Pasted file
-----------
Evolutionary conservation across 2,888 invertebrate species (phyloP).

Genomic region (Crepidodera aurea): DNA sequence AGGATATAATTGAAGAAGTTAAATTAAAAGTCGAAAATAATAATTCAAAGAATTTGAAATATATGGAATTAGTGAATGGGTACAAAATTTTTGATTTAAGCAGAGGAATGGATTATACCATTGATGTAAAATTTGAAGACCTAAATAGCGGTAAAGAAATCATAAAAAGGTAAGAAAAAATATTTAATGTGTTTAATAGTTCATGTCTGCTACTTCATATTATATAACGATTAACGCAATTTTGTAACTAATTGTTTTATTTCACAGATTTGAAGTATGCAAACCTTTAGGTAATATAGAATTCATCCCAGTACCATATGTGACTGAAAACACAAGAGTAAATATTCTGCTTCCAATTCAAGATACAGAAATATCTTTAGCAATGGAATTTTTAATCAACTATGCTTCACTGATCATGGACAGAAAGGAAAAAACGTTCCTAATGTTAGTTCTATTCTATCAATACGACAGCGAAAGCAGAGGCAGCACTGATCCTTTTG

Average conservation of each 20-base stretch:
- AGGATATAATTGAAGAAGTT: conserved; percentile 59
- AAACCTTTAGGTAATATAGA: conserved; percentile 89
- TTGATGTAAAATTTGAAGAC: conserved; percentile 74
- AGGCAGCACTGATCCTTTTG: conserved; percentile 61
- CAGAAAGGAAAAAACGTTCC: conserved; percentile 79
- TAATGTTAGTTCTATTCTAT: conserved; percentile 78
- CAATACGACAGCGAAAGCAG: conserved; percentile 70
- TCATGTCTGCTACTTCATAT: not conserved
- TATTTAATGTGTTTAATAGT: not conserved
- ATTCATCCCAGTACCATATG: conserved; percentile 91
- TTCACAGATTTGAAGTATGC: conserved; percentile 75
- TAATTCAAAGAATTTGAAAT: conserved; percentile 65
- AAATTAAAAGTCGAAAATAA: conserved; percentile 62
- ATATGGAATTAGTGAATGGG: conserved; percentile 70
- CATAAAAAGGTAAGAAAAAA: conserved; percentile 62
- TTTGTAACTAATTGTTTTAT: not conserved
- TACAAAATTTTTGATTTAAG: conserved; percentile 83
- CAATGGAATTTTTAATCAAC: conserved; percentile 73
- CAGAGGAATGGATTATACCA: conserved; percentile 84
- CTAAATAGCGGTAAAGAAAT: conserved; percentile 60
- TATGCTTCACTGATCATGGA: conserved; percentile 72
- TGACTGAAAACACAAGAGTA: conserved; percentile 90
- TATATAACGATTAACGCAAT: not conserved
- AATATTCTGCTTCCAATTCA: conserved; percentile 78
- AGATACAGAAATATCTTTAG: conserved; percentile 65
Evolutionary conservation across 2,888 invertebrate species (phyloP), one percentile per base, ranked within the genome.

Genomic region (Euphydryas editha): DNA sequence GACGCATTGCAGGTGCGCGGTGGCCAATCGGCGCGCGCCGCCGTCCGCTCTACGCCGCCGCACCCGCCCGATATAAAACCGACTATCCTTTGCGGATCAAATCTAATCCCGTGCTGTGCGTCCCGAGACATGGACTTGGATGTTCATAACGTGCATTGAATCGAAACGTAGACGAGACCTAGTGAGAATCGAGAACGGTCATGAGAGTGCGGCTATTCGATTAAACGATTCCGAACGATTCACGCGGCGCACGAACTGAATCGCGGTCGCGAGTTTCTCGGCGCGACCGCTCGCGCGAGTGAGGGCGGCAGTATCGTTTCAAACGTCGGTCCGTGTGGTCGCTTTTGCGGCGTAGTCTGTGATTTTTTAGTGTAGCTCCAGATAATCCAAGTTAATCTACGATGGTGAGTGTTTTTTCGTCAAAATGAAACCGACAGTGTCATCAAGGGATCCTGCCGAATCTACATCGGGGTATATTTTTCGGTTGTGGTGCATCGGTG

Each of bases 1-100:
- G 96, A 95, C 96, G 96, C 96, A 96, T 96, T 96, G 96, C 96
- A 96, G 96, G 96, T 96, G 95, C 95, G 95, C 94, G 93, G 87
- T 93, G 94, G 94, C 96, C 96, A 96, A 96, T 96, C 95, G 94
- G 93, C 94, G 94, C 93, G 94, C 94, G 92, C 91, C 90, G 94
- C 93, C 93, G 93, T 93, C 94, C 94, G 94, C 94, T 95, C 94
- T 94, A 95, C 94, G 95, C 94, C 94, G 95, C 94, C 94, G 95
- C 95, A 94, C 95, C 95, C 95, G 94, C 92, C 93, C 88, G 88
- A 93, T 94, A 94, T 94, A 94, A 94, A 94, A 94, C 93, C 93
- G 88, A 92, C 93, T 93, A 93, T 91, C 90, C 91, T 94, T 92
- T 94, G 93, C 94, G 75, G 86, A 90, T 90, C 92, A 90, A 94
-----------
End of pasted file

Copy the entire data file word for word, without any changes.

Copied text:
Evolutionary conservation across 2,888 invertebrate species (phyloP).

Genomic region (Crepidodera aurea): DNA sequence AGGATATAATTGAAGAAGTTAAATTAAAAGTCGAAAATAATAATTCAAAGAATTTGAAATATATGGAATTAGTGAATGGGTACAAAATTTTTGATTTAAGCAGAGGAATGGATTATACCATTGATGTAAAATTTGAAGACCTAAATAGCGGTAAAGAAATCATAAAAAGGTAAGAAAAAATATTTAATGTGTTTAATAGTTCATGTCTGCTACTTCATATTATATAACGATTAACGCAATTTTGTAACTAATTGTTTTATTTCACAGATTTGAAGTATGCAAACCTTTAGGTAATATAGAATTCATCCCAGTACCATATGTGACTGAAAACACAAGAGTAAATATTCTGCTTCCAATTCAAGATACAGAAATATCTTTAGCAATGGAATTTTTAATCAACTATGCTTCACTGATCATGGACAGAAAGGAAAAAACGTTCCTAATGTTAGTTCTATTCTATCAATACGACAGCGAAAGCAGAGGCAGCACTGATCCTTTTG

Average conservation of each 20-base stretch:
- AGGATATAATTGAAGAAGTT: conserved; percentile 59
- AAACCTTTAGGTAATATAGA: conserved; percentile 89
- TTGATGTAAAATTTGAAGAC: conserved; percentile 74
- AGGCAGCACTGATCCTTTTG: conserved; percentile 61
- CAGAAAGGAAAAAACGTTCC: conserved; percentile 79
- TAATGTTAGTTCTATTCTAT: conserved; percentile 78
- CAATACGACAGCGAAAGCAG: conserved; percentile 70
- TCATGTCTGCTACTTCATAT: not conserved
- TATTTAATGTGTTTAATAGT: not conserved
- ATTCATCCCAGTACCATATG: conserved; percentile 91
- TTCACAGATTTGAAGTATGC: conserved; percentile 75
- TAATTCAAAGAATTTGAAAT: conserved; percentile 65
- AAATTAAAAGTCGAAAATAA: conserved; percentile 62
- ATATGGAATTAGTGAATGGG: conserved; percentile 70
- CATAAAAAGGTAAGAAAAAA: conserved; percentile 62
- TTTGTAACTAATTGTTTTAT: not conserved
- TACAAAATTTTTGATTTAAG: conserved; percentile 83
- CAATGGAATTTTTAATCAAC: conserved; percentile 73
- CAGAGGAATGGATTATACCA: conserved; percentile 84
- CTAAATAGCGGTAAAGAAAT: conserved; percentile 60
- TATGCTTCACTGATCATGGA: conserved; percentile 72
- TGACTGAAAACACAAGAGTA: conserved; percentile 90
- TATATAACGATTAACGCAAT: not conserved
- AATATTCTGCTTCCAATTCA: conserved; percentile 78
- AGATACAGAAATATCTTTAG: conserved; percentile 65
Evolutionary conservation across 2,888 invertebrate species (phyloP), one percentile per base, ranked within the genome.

Genomic region (Euphydryas editha): DNA sequence GACGCATTGCAGGTGCGCGGTGGCCAATCGGCGCGCGCCGCCGTCCGCTCTACGCCGCCGCACCCGCCCGATATAAAACCGACTATCCTTTGCGGATCAAATCTAATCCCGTGCTGTGCGTCCCGAGACATGGACTTGGATGTTCATAACGTGCATTGAATCGAAACGTAGACGAGACCTAGTGAGAATCGAGAACGGTCATGAGAGTGCGGCTATTCGATTAAACGATTCCGAACGATTCACGCGGCGCACGAACTGAATCGCGGTCGCGAGTTTCTCGGCGCGACCGCTCGCGCGAGTGAGGGCGGCAGTATCGTTTCAAACGTCGGTCCGTGTGGTCGCTTTTGCGGCGTAGTCTGTGATTTTTTAGTGTAGCTCCAGATAATCCAAGTTAATCTACGATGGTGAGTGTTTTTTCGTCAAAATGAAACCGACAGTGTCATCAAGGGATCCTGCCGAATCTACATCGGGGTATATTTTTCGGTTGTGGTGCATCGGTG

Each of bases 1-100:
- G 96, A 95, C 96, G 96, C 96, A 96, T 96, T 96, G 96, C 96
- A 96, G 96, G 96, T 96, G 95, C 95, G 95, C 94, G 93, G 87
- T 93, G 94, G 94, C 96, C 96, A 96, A 96, T 96, C 95, G 94
- G 93, C 94, G 94, C 93, G 94, C 94, G 92, C 91, C 90, G 94
- C 93, C 93, G 93, T 93, C 94, C 94, G 94, C 94, T 95, C 94
- T 94, A 95, C 94, G 95, C 94, C 94, G 95, C 94, C 94, G 95
- C 95, A 94, C 95, C 95, C 95, G 94, C 92, C 93, C 88, G 88
- A 93, T 94, A 94, T 94, A 94, A 94, A 94, A 94, C 93, C 93
- G 88, A 92, C 93, T 93, A 93, T 91, C 90, C 91, T 94, T 92
- T 94, G 93, C 94, G 75, G 86, A 90, T 90, C 92, A 90, A 94